— Stun guns could soon be able to deliver a disabling shock even to recipients wearing insulating clothing.
Thick clothing can sometimes prevent stun guns from delivering their disabling charge. But the US government has been funding a project by the makers, Taser International of Arizona, to develop a projectile that is better able to deliver a shock through clothing. It will help stun animals with thick fur, too.
Today, stun guns fire a projectile with barbed electrodes that impales the target. A shock voltage is then delivered through the electrodes. But the barbs can sometimes get stuck in clothing or fur, which insulates the victim and prevents the device from delivering its shock.
The new design fires a projectile with ordinary electrode barbs on the front and an extra electrode on the rear that faces away from the target. Despite some protection from clothing, enough charge should get through the front electrodes to deliver a painful, if not disabling, shock. This initial zap causes the target to grab at the electrode or, in the case of an animal, bite at it.
This unfortunate instinct puts the targets hand or mouth in good electrical contact with the electrode pointing out from the projectile. A powerful shock is then delivered through bare flesh that disables the victim.
Cellphone bug killer
The microphone and earpiece cavities in a cellphone make a warm and comfy breeding ground for bacteria. Squirting germicide into the holes can damage the electronics but now Motorola has a better way to kill bugs.
It has patented a phone containing an LED that radiates ultra-violet light with a wavelength of 250 nanometres which is particularly lethal to bacteria. Optical guides inside the phone body steer the UV light into the cavities. Sanitising only takes around 3 minutes, the company claims.
To protect the owner against UV exposure, the light only shines when a flip cover is closed over the cavities. To save battery drain, the light is only activated when the phone is being charged. In an alternative design, the phone comes with a charger which contains a UV lamp with "light pipes" that channel light into the phone when it is sitting in its cradle.
Read the full bug-free phone patent application.
Watch where you watch
If a new scheme from Philips is taken up, watching a movie in the wrong country could land you in jail for 10 years or paying a $1 million fine.
Regional coding tries to stop people in Europe watching DVD movies released in the US and vice versa. But the technology has been hacked to shreds so people routinely watch discs intended for other parts of the world.
However, the movie industry has been far more proactive in preventing people from copying DVDs. Many governments have introduced powerful laws to prevent unauthorised copying, such as Americas Digital Millennium Copyright Act, and similar laws are coming to Europe. Breaking these laws can lead to stiff fines and considerable jail sentences.
For the moment, regional coding is separate from the system designed to prevent copying. But Philips has come up with a cunning way to tie them together by encrypting the regional coding in the same way that the movie itself is encoded.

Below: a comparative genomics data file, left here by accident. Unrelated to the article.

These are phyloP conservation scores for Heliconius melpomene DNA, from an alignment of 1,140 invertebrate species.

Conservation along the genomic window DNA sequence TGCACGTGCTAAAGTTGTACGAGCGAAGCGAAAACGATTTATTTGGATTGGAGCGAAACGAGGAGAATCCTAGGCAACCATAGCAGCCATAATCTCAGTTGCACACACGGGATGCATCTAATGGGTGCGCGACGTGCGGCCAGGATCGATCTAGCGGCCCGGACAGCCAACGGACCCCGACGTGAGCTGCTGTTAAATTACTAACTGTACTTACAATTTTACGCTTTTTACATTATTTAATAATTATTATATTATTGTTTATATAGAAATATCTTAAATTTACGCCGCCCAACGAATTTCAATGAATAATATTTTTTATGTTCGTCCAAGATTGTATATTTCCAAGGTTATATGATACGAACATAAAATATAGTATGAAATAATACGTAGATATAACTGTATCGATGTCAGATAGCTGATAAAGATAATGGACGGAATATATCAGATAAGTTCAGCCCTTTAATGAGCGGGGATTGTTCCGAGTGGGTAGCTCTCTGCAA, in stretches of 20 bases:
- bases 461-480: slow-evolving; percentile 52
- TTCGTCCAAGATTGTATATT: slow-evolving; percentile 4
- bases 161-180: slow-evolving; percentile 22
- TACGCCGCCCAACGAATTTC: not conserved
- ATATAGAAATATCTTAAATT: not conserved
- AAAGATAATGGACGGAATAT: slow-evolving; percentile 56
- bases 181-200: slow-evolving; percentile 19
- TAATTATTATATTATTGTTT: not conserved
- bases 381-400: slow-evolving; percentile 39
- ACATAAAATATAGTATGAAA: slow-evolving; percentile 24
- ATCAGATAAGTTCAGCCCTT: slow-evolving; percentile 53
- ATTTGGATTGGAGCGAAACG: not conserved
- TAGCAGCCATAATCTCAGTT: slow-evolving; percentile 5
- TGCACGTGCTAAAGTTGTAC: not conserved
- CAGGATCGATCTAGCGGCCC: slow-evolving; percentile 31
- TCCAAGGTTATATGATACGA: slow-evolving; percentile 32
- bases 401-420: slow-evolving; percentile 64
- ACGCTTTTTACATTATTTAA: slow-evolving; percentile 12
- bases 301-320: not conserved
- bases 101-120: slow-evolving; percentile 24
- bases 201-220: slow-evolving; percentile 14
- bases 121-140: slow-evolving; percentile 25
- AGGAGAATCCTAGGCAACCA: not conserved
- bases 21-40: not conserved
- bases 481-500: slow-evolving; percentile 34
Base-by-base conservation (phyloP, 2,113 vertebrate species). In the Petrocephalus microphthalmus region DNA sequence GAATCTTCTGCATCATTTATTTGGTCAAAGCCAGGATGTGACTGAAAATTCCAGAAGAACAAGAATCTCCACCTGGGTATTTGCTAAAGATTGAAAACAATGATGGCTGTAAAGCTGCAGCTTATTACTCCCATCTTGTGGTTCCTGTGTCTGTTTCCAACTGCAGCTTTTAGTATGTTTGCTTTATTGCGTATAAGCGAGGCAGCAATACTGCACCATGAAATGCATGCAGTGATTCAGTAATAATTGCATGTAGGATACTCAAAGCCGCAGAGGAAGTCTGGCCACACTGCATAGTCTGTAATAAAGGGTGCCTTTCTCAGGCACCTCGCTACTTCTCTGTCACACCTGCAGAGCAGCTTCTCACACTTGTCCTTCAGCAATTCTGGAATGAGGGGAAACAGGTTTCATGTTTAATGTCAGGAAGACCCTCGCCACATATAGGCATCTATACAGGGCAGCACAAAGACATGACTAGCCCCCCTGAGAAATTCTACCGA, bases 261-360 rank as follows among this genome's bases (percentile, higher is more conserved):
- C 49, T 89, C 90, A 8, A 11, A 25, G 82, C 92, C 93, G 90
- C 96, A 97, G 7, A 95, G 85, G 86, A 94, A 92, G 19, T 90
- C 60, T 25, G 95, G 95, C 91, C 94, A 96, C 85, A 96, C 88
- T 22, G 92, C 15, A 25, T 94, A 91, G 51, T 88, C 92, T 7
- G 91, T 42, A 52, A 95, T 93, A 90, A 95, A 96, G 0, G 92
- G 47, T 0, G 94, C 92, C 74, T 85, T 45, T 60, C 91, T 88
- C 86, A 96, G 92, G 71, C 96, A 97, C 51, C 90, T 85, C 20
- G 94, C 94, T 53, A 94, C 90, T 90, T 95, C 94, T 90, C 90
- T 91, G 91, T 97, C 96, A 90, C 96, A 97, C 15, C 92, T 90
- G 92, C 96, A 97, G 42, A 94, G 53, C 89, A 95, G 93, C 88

That means the regional coding could only be broken down by tampering with the copy protection system, thereby unleashing the full power of the new laws.
Although it is probably too late to modify existing DVD discs and players, the copy-protection in the new Blu-ray and HD-DVD players has been specially designed so that it can be modified at any time in the future without the owner even knowing it. The modification instructions are to be hidden in movie discs, so Hollywood could yet opt to adopt Philips new system.
Read the full regional-coding protection patent.
For more than 30 years, Barry Fox has trawled through the world's weird and wonderful patent applications, uncovering the most exciting, bizarre or even terrifying new ideas. Read previous Invention columns, including:
Razor light, wing-mirror cameras, body-wired headphones, rocket-repelling parachutes, tooth decay probe, laser healing, throwable game controllers, Microwave oven gun, Smart-card DVDs, Smart night scope, laser microphone, triple-standard DVD, ultimate body armour, Long-range stunner, tongue-o-vision, jellyfish injections, Flesh-burn sensor, fire-escape tubes, VoIP mangling, in-flight rearming, sense that fat, Designer speakers, throw-away parachutes, password-protected bullets, spinning touchdown, palmtop Feng Shui, Origami gadgets, mile-high showers, Hydrogen fuel balls, human cannonballs, the riot slimer, the bomb jammer, Apple's all-seeing screen, the TV-advert enforcer, the wing-sprouting drone, the drink-driver arm scanner, laser spark plugs, remote-controlled implants,the "I've been shot" gun, the snore zapper, the guitar phone, explosive-eating fungus, viper vision, exploding ink, the moody media player, the spy-diver killer, preventing in-flight interference, the inkjet-printer pen, sonic watermarks, the McDownload, hot-air plane, landmine arrows, soldiers obeying odours, coffee beer, wall-beating bugging, eyeball electronics, phone jolts, personal crash alarm, talking tooth, shark shocker, midnight call-foiler, burning bullets, a music lover's dream, magic wand for gamers, the phantom car, phone-bomb hijacking, shocking airport scans, old tyres to printer ink and eye-tracking displays.